Laser Nanosensor Can Detect Bacteria In Minutes

This tiny device could eventually measure tumor cells, too.

Bacterial Growth

A new matchbox-sized nanosensor can scan for the presence of bacteria and tell if an antibiotic is effective within a few minutes, rather than the days or weeks that conventional testing methods require.

Researchers at EPFL, the Swiss Federal Institute of Technology in Lausanne, developed a lever the width of a human hair that vibrates when it senses bacteria's tiniest metabolic movements. The vibrations are then measured via a laser that reflects off the lever, turning them into an electrical current that can be read by a doctor like an EKG. When the signal flattens, it means the bacteria are dead. The system is described in a paper published online this week in Nature Nanotechnology.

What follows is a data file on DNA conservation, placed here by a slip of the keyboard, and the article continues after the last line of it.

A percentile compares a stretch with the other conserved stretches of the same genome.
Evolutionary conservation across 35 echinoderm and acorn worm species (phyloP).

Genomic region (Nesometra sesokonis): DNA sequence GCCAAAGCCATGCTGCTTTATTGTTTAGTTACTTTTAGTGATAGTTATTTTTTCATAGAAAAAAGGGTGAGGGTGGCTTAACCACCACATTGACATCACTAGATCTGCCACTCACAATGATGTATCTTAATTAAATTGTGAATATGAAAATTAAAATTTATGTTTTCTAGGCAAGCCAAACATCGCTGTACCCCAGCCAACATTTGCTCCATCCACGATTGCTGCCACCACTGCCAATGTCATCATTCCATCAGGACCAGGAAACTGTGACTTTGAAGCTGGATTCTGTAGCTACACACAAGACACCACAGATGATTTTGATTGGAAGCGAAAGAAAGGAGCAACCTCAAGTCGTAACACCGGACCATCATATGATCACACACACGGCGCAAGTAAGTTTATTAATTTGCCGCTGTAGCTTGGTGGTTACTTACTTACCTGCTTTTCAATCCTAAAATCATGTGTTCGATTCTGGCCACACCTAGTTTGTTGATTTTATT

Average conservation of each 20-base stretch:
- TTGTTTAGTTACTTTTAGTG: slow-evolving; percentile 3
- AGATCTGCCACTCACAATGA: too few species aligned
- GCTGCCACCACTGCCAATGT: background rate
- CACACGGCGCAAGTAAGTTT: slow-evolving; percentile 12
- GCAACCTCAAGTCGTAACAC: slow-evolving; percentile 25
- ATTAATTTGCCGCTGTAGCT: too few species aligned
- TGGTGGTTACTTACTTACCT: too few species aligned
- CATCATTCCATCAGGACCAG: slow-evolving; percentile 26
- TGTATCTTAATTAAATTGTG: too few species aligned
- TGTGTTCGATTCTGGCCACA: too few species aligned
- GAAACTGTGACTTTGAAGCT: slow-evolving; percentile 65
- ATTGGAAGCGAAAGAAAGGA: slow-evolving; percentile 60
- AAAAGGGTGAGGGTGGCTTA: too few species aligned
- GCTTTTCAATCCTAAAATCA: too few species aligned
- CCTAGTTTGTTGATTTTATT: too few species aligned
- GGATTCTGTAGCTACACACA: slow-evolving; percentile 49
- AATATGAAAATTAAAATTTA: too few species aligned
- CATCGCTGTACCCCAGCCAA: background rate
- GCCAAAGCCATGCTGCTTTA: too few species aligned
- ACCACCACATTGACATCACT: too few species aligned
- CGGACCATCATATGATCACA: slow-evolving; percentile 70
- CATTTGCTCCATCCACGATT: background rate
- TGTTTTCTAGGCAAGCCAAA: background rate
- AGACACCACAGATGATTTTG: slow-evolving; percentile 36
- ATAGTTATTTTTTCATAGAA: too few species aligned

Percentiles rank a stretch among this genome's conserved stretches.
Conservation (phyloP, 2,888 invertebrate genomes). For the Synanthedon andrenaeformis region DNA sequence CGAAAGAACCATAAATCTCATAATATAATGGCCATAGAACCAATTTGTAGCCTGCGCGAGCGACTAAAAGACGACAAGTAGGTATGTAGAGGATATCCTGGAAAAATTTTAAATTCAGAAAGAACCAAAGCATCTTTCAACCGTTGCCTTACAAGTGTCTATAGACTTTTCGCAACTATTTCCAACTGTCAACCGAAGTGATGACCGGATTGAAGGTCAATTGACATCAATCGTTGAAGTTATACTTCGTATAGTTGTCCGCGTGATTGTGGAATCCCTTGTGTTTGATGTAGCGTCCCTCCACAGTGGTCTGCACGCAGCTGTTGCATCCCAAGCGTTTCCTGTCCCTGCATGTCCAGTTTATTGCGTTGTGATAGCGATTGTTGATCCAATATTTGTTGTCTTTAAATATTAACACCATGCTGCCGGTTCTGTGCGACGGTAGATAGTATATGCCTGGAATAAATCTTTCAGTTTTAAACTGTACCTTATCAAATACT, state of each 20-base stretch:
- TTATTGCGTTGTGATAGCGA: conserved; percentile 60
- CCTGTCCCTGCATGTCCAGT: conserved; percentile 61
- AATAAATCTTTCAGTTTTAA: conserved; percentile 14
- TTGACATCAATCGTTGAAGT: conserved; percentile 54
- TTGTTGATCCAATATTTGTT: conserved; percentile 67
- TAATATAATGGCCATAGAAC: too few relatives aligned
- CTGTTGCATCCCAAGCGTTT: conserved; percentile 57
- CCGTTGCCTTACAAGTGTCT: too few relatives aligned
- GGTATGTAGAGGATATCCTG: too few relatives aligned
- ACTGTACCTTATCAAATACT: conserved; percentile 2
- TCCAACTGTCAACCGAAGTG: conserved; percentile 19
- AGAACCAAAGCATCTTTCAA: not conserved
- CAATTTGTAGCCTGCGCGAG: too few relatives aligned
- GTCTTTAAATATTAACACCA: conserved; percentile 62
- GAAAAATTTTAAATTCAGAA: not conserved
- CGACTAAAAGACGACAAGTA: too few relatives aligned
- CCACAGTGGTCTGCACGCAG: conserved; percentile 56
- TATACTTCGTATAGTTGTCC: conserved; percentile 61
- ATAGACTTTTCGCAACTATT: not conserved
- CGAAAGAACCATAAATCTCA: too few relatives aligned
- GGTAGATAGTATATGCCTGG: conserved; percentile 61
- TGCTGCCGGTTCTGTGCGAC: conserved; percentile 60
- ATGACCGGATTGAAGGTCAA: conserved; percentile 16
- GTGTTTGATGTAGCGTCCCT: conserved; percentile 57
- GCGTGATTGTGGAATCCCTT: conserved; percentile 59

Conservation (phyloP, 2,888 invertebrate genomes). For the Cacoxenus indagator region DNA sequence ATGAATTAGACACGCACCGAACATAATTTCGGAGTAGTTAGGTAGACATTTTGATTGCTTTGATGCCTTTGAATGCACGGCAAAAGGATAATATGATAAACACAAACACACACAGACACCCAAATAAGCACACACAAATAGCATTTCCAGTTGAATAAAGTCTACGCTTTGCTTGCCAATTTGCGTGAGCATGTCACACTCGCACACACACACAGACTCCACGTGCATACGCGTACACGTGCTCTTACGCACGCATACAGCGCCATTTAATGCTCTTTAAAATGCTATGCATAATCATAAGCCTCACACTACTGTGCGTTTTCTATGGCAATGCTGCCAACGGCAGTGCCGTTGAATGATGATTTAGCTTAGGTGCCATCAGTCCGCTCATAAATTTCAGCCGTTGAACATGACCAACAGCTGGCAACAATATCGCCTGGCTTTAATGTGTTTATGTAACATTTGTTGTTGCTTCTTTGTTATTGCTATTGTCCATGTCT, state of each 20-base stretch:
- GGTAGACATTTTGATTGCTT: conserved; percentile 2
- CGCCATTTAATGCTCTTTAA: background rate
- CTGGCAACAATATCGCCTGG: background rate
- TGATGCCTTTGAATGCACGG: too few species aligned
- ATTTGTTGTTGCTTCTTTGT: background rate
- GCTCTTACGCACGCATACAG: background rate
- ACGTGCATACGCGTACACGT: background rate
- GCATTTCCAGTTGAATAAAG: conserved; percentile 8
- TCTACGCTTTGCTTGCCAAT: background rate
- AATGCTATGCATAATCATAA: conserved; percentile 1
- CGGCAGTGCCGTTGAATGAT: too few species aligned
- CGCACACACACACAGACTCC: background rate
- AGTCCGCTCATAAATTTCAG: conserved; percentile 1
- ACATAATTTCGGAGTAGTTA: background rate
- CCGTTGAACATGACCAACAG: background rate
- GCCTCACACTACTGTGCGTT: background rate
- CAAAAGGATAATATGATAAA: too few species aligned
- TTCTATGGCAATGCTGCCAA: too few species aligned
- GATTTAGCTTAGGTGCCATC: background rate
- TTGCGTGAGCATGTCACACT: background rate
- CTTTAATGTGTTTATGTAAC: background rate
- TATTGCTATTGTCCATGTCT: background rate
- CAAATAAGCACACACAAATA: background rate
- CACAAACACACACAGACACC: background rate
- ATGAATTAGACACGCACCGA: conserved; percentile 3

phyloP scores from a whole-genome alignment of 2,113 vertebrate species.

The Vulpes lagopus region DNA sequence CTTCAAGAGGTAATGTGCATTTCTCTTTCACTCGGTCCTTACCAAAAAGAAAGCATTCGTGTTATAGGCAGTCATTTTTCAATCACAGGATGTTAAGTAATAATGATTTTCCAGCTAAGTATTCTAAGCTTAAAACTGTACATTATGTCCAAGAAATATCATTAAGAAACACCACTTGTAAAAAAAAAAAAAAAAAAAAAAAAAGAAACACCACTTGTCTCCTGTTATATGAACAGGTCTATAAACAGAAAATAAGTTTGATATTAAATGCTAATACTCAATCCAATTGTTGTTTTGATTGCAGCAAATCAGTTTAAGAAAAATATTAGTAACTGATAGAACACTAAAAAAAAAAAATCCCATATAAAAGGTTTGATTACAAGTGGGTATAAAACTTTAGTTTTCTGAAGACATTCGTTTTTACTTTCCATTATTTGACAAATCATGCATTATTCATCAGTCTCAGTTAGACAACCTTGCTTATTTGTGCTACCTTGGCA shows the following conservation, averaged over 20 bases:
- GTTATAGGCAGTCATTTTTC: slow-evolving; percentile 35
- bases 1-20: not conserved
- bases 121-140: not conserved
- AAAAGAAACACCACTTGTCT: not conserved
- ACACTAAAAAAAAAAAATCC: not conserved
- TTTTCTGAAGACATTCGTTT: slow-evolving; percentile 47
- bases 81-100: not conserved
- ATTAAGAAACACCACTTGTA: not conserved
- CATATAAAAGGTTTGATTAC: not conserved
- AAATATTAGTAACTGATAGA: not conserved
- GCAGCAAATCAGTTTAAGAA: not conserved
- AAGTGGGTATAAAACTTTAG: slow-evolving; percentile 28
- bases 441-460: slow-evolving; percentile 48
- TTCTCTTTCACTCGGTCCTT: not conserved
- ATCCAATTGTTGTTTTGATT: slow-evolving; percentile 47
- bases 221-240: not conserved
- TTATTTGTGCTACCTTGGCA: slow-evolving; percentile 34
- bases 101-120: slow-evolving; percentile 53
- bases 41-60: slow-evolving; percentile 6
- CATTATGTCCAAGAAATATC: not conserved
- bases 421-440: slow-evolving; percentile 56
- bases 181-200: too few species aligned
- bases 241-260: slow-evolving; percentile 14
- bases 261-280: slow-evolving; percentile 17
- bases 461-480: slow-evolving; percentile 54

Bacteria On Nanolever
Longo et al.

The sensor could be used to monitor treatments of antibiotic-resistant bacteria, especially those that are slow to grow and take a long time to test with conventional methods--which involve culturing the bacteria in the lab. The researchers also suggest the technique could one day be applied to cancer treatment, to measure tumor cells in place of bacteria.